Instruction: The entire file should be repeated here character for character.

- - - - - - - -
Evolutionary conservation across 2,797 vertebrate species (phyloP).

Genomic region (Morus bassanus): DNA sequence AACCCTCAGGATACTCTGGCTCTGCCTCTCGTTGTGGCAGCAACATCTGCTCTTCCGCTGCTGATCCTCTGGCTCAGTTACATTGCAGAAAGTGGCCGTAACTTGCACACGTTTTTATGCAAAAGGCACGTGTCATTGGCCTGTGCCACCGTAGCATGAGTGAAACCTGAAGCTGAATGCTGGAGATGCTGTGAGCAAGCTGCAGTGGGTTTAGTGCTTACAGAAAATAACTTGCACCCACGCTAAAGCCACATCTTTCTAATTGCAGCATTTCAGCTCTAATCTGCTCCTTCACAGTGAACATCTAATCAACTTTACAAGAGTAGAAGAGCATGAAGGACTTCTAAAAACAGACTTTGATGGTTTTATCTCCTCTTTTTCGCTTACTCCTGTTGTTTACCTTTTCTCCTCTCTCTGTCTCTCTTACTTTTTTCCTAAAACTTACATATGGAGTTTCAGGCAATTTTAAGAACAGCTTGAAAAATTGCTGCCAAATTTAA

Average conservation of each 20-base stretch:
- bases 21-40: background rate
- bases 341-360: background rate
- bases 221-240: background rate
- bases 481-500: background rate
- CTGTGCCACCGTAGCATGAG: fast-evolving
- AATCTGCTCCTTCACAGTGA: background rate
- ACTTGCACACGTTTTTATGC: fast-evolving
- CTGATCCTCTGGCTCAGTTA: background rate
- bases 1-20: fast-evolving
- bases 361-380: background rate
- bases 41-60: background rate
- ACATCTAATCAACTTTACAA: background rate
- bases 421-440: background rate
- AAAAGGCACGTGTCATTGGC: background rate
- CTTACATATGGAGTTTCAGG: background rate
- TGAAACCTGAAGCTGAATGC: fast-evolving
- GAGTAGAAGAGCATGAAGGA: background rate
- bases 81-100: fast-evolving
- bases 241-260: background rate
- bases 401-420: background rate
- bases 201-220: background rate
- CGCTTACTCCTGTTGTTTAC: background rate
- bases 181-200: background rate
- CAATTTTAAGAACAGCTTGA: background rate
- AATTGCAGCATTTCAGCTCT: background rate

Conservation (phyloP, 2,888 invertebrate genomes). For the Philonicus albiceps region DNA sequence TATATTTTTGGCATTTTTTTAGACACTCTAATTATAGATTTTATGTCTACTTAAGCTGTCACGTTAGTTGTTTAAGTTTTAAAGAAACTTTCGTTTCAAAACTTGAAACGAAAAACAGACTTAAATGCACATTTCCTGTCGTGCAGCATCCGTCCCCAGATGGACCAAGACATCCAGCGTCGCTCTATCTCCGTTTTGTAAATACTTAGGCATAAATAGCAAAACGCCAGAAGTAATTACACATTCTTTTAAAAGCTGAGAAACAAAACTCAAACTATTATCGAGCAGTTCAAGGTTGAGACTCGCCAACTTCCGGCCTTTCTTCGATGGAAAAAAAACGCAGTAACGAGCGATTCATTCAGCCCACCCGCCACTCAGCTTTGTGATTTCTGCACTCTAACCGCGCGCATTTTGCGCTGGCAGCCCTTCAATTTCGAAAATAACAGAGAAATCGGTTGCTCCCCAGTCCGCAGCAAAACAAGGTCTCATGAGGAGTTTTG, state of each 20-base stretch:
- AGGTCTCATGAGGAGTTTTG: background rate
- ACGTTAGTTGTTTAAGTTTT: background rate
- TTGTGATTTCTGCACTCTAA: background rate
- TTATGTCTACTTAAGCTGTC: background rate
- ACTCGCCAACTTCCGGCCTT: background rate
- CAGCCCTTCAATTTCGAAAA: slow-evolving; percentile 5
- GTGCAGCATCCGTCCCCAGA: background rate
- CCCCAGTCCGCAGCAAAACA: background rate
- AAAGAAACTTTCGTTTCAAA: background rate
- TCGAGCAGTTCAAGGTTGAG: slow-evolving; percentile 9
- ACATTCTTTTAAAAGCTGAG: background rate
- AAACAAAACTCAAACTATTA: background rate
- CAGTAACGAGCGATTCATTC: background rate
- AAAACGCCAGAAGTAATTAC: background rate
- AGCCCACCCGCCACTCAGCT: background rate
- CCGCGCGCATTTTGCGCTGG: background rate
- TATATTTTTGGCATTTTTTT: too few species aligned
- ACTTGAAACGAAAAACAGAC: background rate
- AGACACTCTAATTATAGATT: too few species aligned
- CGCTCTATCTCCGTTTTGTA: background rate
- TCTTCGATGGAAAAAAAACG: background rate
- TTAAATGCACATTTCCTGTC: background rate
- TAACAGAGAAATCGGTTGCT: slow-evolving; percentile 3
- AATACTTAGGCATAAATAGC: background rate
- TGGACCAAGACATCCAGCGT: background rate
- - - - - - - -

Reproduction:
Evolutionary conservation across 2,797 vertebrate species (phyloP).

Genomic region (Morus bassanus): DNA sequence AACCCTCAGGATACTCTGGCTCTGCCTCTCGTTGTGGCAGCAACATCTGCTCTTCCGCTGCTGATCCTCTGGCTCAGTTACATTGCAGAAAGTGGCCGTAACTTGCACACGTTTTTATGCAAAAGGCACGTGTCATTGGCCTGTGCCACCGTAGCATGAGTGAAACCTGAAGCTGAATGCTGGAGATGCTGTGAGCAAGCTGCAGTGGGTTTAGTGCTTACAGAAAATAACTTGCACCCACGCTAAAGCCACATCTTTCTAATTGCAGCATTTCAGCTCTAATCTGCTCCTTCACAGTGAACATCTAATCAACTTTACAAGAGTAGAAGAGCATGAAGGACTTCTAAAAACAGACTTTGATGGTTTTATCTCCTCTTTTTCGCTTACTCCTGTTGTTTACCTTTTCTCCTCTCTCTGTCTCTCTTACTTTTTTCCTAAAACTTACATATGGAGTTTCAGGCAATTTTAAGAACAGCTTGAAAAATTGCTGCCAAATTTAA

Average conservation of each 20-base stretch:
- bases 21-40: background rate
- bases 341-360: background rate
- bases 221-240: background rate
- bases 481-500: background rate
- CTGTGCCACCGTAGCATGAG: fast-evolving
- AATCTGCTCCTTCACAGTGA: background rate
- ACTTGCACACGTTTTTATGC: fast-evolving
- CTGATCCTCTGGCTCAGTTA: background rate
- bases 1-20: fast-evolving
- bases 361-380: background rate
- bases 41-60: background rate
- ACATCTAATCAACTTTACAA: background rate
- bases 421-440: background rate
- AAAAGGCACGTGTCATTGGC: background rate
- CTTACATATGGAGTTTCAGG: background rate
- TGAAACCTGAAGCTGAATGC: fast-evolving
- GAGTAGAAGAGCATGAAGGA: background rate
- bases 81-100: fast-evolving
- bases 241-260: background rate
- bases 401-420: background rate
- bases 201-220: background rate
- CGCTTACTCCTGTTGTTTAC: background rate
- bases 181-200: background rate
- CAATTTTAAGAACAGCTTGA: background rate
- AATTGCAGCATTTCAGCTCT: background rate

Conservation (phyloP, 2,888 invertebrate genomes). For the Philonicus albiceps region DNA sequence TATATTTTTGGCATTTTTTTAGACACTCTAATTATAGATTTTATGTCTACTTAAGCTGTCACGTTAGTTGTTTAAGTTTTAAAGAAACTTTCGTTTCAAAACTTGAAACGAAAAACAGACTTAAATGCACATTTCCTGTCGTGCAGCATCCGTCCCCAGATGGACCAAGACATCCAGCGTCGCTCTATCTCCGTTTTGTAAATACTTAGGCATAAATAGCAAAACGCCAGAAGTAATTACACATTCTTTTAAAAGCTGAGAAACAAAACTCAAACTATTATCGAGCAGTTCAAGGTTGAGACTCGCCAACTTCCGGCCTTTCTTCGATGGAAAAAAAACGCAGTAACGAGCGATTCATTCAGCCCACCCGCCACTCAGCTTTGTGATTTCTGCACTCTAACCGCGCGCATTTTGCGCTGGCAGCCCTTCAATTTCGAAAATAACAGAGAAATCGGTTGCTCCCCAGTCCGCAGCAAAACAAGGTCTCATGAGGAGTTTTG, state of each 20-base stretch:
- AGGTCTCATGAGGAGTTTTG: background rate
- ACGTTAGTTGTTTAAGTTTT: background rate
- TTGTGATTTCTGCACTCTAA: background rate
- TTATGTCTACTTAAGCTGTC: background rate
- ACTCGCCAACTTCCGGCCTT: background rate
- CAGCCCTTCAATTTCGAAAA: slow-evolving; percentile 5
- GTGCAGCATCCGTCCCCAGA: background rate
- CCCCAGTCCGCAGCAAAACA: background rate
- AAAGAAACTTTCGTTTCAAA: background rate
- TCGAGCAGTTCAAGGTTGAG: slow-evolving; percentile 9
- ACATTCTTTTAAAAGCTGAG: background rate
- AAACAAAACTCAAACTATTA: background rate
- CAGTAACGAGCGATTCATTC: background rate
- AAAACGCCAGAAGTAATTAC: background rate
- AGCCCACCCGCCACTCAGCT: background rate
- CCGCGCGCATTTTGCGCTGG: background rate
- TATATTTTTGGCATTTTTTT: too few species aligned
- ACTTGAAACGAAAAACAGAC: background rate
- AGACACTCTAATTATAGATT: too few species aligned
- CGCTCTATCTCCGTTTTGTA: background rate
- TCTTCGATGGAAAAAAAACG: background rate
- TTAAATGCACATTTCCTGTC: background rate
- TAACAGAGAAATCGGTTGCT: slow-evolving; percentile 3
- AATACTTAGGCATAAATAGC: background rate
- TGGACCAAGACATCCAGCGT: background rate